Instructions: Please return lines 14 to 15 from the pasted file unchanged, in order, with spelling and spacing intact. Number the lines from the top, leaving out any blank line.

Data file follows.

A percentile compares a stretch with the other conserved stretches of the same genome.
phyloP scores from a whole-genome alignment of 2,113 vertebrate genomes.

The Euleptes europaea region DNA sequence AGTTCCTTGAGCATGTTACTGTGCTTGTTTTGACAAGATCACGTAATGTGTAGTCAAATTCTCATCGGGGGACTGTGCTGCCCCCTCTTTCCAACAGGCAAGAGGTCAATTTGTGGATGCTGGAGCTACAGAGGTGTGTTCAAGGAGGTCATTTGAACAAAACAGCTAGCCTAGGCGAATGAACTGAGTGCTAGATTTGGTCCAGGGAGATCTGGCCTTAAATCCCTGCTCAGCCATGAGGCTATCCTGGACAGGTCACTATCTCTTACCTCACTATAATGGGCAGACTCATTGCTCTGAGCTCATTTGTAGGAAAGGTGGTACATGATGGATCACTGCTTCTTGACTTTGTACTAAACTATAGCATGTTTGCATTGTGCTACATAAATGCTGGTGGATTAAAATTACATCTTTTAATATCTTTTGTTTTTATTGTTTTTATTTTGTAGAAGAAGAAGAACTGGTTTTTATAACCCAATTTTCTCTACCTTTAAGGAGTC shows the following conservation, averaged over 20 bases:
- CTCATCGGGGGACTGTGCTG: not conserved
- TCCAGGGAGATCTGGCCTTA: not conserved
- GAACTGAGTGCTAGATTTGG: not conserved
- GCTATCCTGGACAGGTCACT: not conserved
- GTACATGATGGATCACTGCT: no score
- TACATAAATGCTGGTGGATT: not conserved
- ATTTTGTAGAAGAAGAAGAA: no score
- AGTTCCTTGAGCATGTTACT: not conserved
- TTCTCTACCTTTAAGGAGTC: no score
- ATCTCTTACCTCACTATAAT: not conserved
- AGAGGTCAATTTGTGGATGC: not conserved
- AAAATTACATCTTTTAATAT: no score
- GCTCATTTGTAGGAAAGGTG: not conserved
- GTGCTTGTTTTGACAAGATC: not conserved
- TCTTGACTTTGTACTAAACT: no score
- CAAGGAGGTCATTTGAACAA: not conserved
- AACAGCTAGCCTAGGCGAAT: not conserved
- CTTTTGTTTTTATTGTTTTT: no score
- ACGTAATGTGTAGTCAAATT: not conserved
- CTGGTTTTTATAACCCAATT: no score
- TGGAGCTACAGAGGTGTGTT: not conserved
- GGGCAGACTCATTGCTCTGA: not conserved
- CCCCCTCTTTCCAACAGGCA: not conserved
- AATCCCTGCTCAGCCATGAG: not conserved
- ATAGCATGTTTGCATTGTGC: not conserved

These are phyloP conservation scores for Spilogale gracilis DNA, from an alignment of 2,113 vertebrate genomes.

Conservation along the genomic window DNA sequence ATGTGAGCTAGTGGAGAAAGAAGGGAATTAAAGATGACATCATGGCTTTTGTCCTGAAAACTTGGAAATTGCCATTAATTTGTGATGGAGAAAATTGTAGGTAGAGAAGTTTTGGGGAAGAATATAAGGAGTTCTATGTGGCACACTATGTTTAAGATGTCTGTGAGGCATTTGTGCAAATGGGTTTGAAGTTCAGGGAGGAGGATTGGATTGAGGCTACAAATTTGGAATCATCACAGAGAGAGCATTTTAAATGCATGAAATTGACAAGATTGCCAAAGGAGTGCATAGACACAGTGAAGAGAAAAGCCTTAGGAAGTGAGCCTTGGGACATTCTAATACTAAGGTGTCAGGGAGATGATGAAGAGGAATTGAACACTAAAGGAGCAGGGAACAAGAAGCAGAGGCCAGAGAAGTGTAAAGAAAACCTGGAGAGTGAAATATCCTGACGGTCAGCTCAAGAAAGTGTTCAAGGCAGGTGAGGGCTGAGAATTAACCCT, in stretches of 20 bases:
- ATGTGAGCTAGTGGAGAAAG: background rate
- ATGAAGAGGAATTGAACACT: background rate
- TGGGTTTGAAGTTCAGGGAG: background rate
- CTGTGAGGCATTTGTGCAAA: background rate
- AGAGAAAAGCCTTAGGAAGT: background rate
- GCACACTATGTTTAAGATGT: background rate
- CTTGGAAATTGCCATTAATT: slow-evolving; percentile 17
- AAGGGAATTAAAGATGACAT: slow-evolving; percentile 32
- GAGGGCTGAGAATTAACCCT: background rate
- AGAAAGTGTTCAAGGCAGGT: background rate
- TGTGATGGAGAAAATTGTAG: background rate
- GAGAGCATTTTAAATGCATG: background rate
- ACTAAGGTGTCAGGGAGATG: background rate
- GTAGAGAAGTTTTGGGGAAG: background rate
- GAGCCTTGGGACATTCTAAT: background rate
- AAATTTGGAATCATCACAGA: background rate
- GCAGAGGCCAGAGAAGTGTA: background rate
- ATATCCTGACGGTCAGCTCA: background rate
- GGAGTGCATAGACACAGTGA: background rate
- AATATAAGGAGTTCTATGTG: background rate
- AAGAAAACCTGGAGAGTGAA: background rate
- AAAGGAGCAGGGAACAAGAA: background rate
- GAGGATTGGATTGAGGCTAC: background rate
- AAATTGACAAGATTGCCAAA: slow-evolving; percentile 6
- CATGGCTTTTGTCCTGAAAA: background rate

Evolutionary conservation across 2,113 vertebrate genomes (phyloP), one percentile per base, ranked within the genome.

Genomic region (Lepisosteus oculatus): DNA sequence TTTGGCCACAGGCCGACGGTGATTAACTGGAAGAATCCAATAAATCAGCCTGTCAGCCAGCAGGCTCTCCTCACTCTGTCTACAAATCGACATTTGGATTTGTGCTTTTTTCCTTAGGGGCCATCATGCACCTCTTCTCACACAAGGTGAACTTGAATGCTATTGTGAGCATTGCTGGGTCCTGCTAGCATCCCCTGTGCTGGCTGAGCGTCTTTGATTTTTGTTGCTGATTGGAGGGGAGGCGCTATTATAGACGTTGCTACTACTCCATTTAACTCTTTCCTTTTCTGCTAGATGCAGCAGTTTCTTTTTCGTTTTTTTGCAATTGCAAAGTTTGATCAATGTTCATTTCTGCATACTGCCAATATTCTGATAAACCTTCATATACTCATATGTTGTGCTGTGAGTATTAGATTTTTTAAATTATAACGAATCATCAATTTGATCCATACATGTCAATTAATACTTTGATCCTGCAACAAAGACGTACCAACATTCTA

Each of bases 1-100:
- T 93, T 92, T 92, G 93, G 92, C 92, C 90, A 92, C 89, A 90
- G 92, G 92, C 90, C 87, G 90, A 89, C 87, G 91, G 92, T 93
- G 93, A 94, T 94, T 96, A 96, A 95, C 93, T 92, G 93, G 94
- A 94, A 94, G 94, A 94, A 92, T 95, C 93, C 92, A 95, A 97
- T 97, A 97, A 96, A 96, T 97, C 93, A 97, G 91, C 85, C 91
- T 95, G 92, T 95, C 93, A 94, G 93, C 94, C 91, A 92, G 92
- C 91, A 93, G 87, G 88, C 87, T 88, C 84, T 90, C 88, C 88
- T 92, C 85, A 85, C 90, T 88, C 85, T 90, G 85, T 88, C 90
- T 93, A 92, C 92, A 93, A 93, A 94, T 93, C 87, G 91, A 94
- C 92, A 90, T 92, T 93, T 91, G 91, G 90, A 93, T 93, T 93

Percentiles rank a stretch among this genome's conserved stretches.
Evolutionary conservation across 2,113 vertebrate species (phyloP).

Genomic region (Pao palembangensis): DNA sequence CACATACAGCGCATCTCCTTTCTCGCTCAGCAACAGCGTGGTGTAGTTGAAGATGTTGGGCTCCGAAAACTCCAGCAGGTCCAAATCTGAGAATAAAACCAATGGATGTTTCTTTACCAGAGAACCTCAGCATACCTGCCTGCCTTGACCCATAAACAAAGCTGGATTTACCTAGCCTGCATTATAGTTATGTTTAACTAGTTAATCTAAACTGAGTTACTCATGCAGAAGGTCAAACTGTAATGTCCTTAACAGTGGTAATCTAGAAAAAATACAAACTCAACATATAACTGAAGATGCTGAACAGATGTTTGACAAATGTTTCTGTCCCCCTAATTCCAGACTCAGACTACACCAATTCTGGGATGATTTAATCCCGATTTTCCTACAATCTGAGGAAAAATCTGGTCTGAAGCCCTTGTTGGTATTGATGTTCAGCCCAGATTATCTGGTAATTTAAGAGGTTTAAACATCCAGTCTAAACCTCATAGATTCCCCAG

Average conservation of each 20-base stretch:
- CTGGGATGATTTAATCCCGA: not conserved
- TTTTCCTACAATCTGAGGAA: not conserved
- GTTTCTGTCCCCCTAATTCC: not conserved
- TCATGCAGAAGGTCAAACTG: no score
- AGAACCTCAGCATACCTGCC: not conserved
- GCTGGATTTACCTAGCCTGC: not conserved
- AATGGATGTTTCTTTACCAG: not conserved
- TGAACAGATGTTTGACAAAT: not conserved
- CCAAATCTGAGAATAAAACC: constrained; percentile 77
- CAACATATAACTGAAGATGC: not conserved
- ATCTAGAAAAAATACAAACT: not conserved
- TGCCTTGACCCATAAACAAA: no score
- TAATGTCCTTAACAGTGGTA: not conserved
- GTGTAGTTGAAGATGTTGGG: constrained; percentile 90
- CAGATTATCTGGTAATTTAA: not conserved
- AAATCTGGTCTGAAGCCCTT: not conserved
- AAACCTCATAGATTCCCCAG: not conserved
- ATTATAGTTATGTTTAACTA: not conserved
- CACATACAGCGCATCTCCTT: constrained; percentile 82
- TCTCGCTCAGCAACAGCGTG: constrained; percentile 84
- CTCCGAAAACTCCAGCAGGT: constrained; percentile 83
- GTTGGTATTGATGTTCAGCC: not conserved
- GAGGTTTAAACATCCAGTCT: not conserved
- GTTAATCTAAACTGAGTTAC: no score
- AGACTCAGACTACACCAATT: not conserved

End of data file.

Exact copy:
- AGAGGTCAATTTGTGGATGC: not conserved
- AAAATTACATCTTTTAATAT: no score